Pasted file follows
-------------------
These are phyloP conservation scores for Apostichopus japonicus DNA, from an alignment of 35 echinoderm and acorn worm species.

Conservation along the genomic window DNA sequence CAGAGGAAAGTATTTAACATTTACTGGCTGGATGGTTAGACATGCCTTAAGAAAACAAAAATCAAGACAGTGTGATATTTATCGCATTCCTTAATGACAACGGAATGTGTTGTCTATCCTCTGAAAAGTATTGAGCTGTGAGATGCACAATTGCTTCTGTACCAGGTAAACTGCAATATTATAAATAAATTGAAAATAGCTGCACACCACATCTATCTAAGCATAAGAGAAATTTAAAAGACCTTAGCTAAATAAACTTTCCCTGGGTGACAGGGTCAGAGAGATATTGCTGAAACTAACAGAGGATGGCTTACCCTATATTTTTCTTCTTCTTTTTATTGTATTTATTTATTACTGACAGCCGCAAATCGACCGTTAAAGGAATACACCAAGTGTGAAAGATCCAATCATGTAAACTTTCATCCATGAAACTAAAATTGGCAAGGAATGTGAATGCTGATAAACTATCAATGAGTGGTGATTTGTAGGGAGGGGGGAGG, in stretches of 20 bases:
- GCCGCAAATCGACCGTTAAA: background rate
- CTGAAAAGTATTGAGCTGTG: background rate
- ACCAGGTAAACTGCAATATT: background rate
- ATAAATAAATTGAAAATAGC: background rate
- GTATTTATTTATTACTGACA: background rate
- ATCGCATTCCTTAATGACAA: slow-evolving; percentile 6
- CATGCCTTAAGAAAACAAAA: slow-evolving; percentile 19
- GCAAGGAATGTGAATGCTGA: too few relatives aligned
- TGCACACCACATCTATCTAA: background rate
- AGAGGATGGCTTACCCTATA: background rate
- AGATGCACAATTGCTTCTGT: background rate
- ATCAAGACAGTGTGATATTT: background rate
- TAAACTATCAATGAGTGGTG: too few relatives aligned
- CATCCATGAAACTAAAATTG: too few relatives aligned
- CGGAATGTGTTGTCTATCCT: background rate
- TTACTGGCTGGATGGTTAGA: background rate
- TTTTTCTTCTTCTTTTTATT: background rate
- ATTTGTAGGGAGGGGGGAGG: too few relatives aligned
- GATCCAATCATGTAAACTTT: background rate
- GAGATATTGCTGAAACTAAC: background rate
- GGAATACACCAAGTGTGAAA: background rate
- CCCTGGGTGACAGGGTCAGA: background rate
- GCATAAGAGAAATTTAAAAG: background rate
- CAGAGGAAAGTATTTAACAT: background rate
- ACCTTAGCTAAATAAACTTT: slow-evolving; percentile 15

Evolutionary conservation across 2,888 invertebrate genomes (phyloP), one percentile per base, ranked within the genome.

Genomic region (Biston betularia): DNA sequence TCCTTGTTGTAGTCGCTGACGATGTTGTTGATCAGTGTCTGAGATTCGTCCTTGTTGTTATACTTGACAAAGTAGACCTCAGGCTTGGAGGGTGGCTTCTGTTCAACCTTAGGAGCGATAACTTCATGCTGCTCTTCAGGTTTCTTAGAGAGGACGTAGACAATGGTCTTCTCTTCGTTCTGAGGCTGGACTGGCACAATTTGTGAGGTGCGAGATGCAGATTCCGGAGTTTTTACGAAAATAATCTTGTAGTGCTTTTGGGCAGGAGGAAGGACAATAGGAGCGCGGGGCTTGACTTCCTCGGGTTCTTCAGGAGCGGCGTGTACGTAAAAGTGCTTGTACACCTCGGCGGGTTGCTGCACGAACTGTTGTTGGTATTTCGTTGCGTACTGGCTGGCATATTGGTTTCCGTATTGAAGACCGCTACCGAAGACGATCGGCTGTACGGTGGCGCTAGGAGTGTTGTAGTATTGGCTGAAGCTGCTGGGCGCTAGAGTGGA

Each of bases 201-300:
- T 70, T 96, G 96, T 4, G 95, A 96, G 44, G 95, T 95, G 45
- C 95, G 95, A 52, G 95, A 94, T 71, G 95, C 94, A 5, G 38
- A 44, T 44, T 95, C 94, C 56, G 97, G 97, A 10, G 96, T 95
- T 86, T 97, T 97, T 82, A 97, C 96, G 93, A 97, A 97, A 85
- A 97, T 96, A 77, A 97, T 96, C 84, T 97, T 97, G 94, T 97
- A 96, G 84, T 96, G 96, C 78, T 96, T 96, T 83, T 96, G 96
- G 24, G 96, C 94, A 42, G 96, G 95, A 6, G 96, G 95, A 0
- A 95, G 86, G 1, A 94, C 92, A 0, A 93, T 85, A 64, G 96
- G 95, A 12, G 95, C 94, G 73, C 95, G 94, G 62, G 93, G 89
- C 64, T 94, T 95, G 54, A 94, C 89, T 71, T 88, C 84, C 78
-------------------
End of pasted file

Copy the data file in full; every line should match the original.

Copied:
These are phyloP conservation scores for Apostichopus japonicus DNA, from an alignment of 35 echinoderm and acorn worm species.

Conservation along the genomic window DNA sequence CAGAGGAAAGTATTTAACATTTACTGGCTGGATGGTTAGACATGCCTTAAGAAAACAAAAATCAAGACAGTGTGATATTTATCGCATTCCTTAATGACAACGGAATGTGTTGTCTATCCTCTGAAAAGTATTGAGCTGTGAGATGCACAATTGCTTCTGTACCAGGTAAACTGCAATATTATAAATAAATTGAAAATAGCTGCACACCACATCTATCTAAGCATAAGAGAAATTTAAAAGACCTTAGCTAAATAAACTTTCCCTGGGTGACAGGGTCAGAGAGATATTGCTGAAACTAACAGAGGATGGCTTACCCTATATTTTTCTTCTTCTTTTTATTGTATTTATTTATTACTGACAGCCGCAAATCGACCGTTAAAGGAATACACCAAGTGTGAAAGATCCAATCATGTAAACTTTCATCCATGAAACTAAAATTGGCAAGGAATGTGAATGCTGATAAACTATCAATGAGTGGTGATTTGTAGGGAGGGGGGAGG, in stretches of 20 bases:
- GCCGCAAATCGACCGTTAAA: background rate
- CTGAAAAGTATTGAGCTGTG: background rate
- ACCAGGTAAACTGCAATATT: background rate
- ATAAATAAATTGAAAATAGC: background rate
- GTATTTATTTATTACTGACA: background rate
- ATCGCATTCCTTAATGACAA: slow-evolving; percentile 6
- CATGCCTTAAGAAAACAAAA: slow-evolving; percentile 19
- GCAAGGAATGTGAATGCTGA: too few relatives aligned
- TGCACACCACATCTATCTAA: background rate
- AGAGGATGGCTTACCCTATA: background rate
- AGATGCACAATTGCTTCTGT: background rate
- ATCAAGACAGTGTGATATTT: background rate
- TAAACTATCAATGAGTGGTG: too few relatives aligned
- CATCCATGAAACTAAAATTG: too few relatives aligned
- CGGAATGTGTTGTCTATCCT: background rate
- TTACTGGCTGGATGGTTAGA: background rate
- TTTTTCTTCTTCTTTTTATT: background rate
- ATTTGTAGGGAGGGGGGAGG: too few relatives aligned
- GATCCAATCATGTAAACTTT: background rate
- GAGATATTGCTGAAACTAAC: background rate
- GGAATACACCAAGTGTGAAA: background rate
- CCCTGGGTGACAGGGTCAGA: background rate
- GCATAAGAGAAATTTAAAAG: background rate
- CAGAGGAAAGTATTTAACAT: background rate
- ACCTTAGCTAAATAAACTTT: slow-evolving; percentile 15

Evolutionary conservation across 2,888 invertebrate genomes (phyloP), one percentile per base, ranked within the genome.

Genomic region (Biston betularia): DNA sequence TCCTTGTTGTAGTCGCTGACGATGTTGTTGATCAGTGTCTGAGATTCGTCCTTGTTGTTATACTTGACAAAGTAGACCTCAGGCTTGGAGGGTGGCTTCTGTTCAACCTTAGGAGCGATAACTTCATGCTGCTCTTCAGGTTTCTTAGAGAGGACGTAGACAATGGTCTTCTCTTCGTTCTGAGGCTGGACTGGCACAATTTGTGAGGTGCGAGATGCAGATTCCGGAGTTTTTACGAAAATAATCTTGTAGTGCTTTTGGGCAGGAGGAAGGACAATAGGAGCGCGGGGCTTGACTTCCTCGGGTTCTTCAGGAGCGGCGTGTACGTAAAAGTGCTTGTACACCTCGGCGGGTTGCTGCACGAACTGTTGTTGGTATTTCGTTGCGTACTGGCTGGCATATTGGTTTCCGTATTGAAGACCGCTACCGAAGACGATCGGCTGTACGGTGGCGCTAGGAGTGTTGTAGTATTGGCTGAAGCTGCTGGGCGCTAGAGTGGA

Each of bases 201-300:
- T 70, T 96, G 96, T 4, G 95, A 96, G 44, G 95, T 95, G 45
- C 95, G 95, A 52, G 95, A 94, T 71, G 95, C 94, A 5, G 38
- A 44, T 44, T 95, C 94, C 56, G 97, G 97, A 10, G 96, T 95
- T 86, T 97, T 97, T 82, A 97, C 96, G 93, A 97, A 97, A 85
- A 97, T 96, A 77, A 97, T 96, C 84, T 97, T 97, G 94, T 97
- A 96, G 84, T 96, G 96, C 78, T 96, T 96, T 83, T 96, G 96
- G 24, G 96, C 94, A 42, G 96, G 95, A 6, G 96, G 95, A 0
- A 95, G 86, G 1, A 94, C 92, A 0, A 93, T 85, A 64, G 96
- G 95, A 12, G 95, C 94, G 73, C 95, G 94, G 62, G 93, G 89
- C 64, T 94, T 95, G 54, A 94, C 89, T 71, T 88, C 84, C 78